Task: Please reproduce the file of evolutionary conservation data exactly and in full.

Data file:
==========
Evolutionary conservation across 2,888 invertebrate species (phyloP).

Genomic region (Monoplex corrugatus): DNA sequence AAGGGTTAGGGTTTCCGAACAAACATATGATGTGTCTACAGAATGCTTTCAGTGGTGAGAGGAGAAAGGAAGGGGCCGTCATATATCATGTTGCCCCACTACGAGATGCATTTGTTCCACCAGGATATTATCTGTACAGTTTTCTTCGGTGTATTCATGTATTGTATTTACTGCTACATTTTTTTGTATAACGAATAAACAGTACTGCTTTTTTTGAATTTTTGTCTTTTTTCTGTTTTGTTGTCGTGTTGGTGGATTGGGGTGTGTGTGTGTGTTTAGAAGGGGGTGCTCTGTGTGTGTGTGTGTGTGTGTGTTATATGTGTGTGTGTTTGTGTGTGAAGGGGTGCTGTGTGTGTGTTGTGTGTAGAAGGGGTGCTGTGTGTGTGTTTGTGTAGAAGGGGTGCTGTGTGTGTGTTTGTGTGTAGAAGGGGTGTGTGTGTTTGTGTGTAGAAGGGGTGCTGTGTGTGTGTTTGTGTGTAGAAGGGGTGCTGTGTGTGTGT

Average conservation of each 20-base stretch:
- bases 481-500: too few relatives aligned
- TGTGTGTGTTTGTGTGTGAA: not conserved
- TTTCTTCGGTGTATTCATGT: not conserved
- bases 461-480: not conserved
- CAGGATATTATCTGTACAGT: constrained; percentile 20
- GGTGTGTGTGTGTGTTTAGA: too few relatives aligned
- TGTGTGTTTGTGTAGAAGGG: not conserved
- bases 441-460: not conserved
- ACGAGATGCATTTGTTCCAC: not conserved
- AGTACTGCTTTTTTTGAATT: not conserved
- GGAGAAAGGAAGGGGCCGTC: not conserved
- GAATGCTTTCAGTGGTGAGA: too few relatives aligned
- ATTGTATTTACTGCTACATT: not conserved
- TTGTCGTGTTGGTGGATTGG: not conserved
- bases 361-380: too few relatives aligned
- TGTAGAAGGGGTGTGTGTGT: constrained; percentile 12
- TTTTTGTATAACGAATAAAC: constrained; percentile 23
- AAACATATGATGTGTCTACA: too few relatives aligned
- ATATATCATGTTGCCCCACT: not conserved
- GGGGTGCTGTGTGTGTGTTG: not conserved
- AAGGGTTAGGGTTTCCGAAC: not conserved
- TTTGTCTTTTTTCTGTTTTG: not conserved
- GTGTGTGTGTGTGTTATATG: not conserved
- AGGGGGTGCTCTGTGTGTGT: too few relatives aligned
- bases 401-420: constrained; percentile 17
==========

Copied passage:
Evolutionary conservation across 2,888 invertebrate species (phyloP).

Genomic region (Monoplex corrugatus): DNA sequence AAGGGTTAGGGTTTCCGAACAAACATATGATGTGTCTACAGAATGCTTTCAGTGGTGAGAGGAGAAAGGAAGGGGCCGTCATATATCATGTTGCCCCACTACGAGATGCATTTGTTCCACCAGGATATTATCTGTACAGTTTTCTTCGGTGTATTCATGTATTGTATTTACTGCTACATTTTTTTGTATAACGAATAAACAGTACTGCTTTTTTTGAATTTTTGTCTTTTTTCTGTTTTGTTGTCGTGTTGGTGGATTGGGGTGTGTGTGTGTGTTTAGAAGGGGGTGCTCTGTGTGTGTGTGTGTGTGTGTGTTATATGTGTGTGTGTTTGTGTGTGAAGGGGTGCTGTGTGTGTGTTGTGTGTAGAAGGGGTGCTGTGTGTGTGTTTGTGTAGAAGGGGTGCTGTGTGTGTGTTTGTGTGTAGAAGGGGTGTGTGTGTTTGTGTGTAGAAGGGGTGCTGTGTGTGTGTTTGTGTGTAGAAGGGGTGCTGTGTGTGTGT

Average conservation of each 20-base stretch:
- bases 481-500: too few relatives aligned
- TGTGTGTGTTTGTGTGTGAA: not conserved
- TTTCTTCGGTGTATTCATGT: not conserved
- bases 461-480: not conserved
- CAGGATATTATCTGTACAGT: constrained; percentile 20
- GGTGTGTGTGTGTGTTTAGA: too few relatives aligned
- TGTGTGTTTGTGTAGAAGGG: not conserved
- bases 441-460: not conserved
- ACGAGATGCATTTGTTCCAC: not conserved
- AGTACTGCTTTTTTTGAATT: not conserved
- GGAGAAAGGAAGGGGCCGTC: not conserved
- GAATGCTTTCAGTGGTGAGA: too few relatives aligned
- ATTGTATTTACTGCTACATT: not conserved
- TTGTCGTGTTGGTGGATTGG: not conserved
- bases 361-380: too few relatives aligned
- TGTAGAAGGGGTGTGTGTGT: constrained; percentile 12
- TTTTTGTATAACGAATAAAC: constrained; percentile 23
- AAACATATGATGTGTCTACA: too few relatives aligned
- ATATATCATGTTGCCCCACT: not conserved
- GGGGTGCTGTGTGTGTGTTG: not conserved
- AAGGGTTAGGGTTTCCGAAC: not conserved
- TTTGTCTTTTTTCTGTTTTG: not conserved
- GTGTGTGTGTGTGTTATATG: not conserved
- AGGGGGTGCTCTGTGTGTGT: too few relatives aligned
- bases 401-420: constrained; percentile 17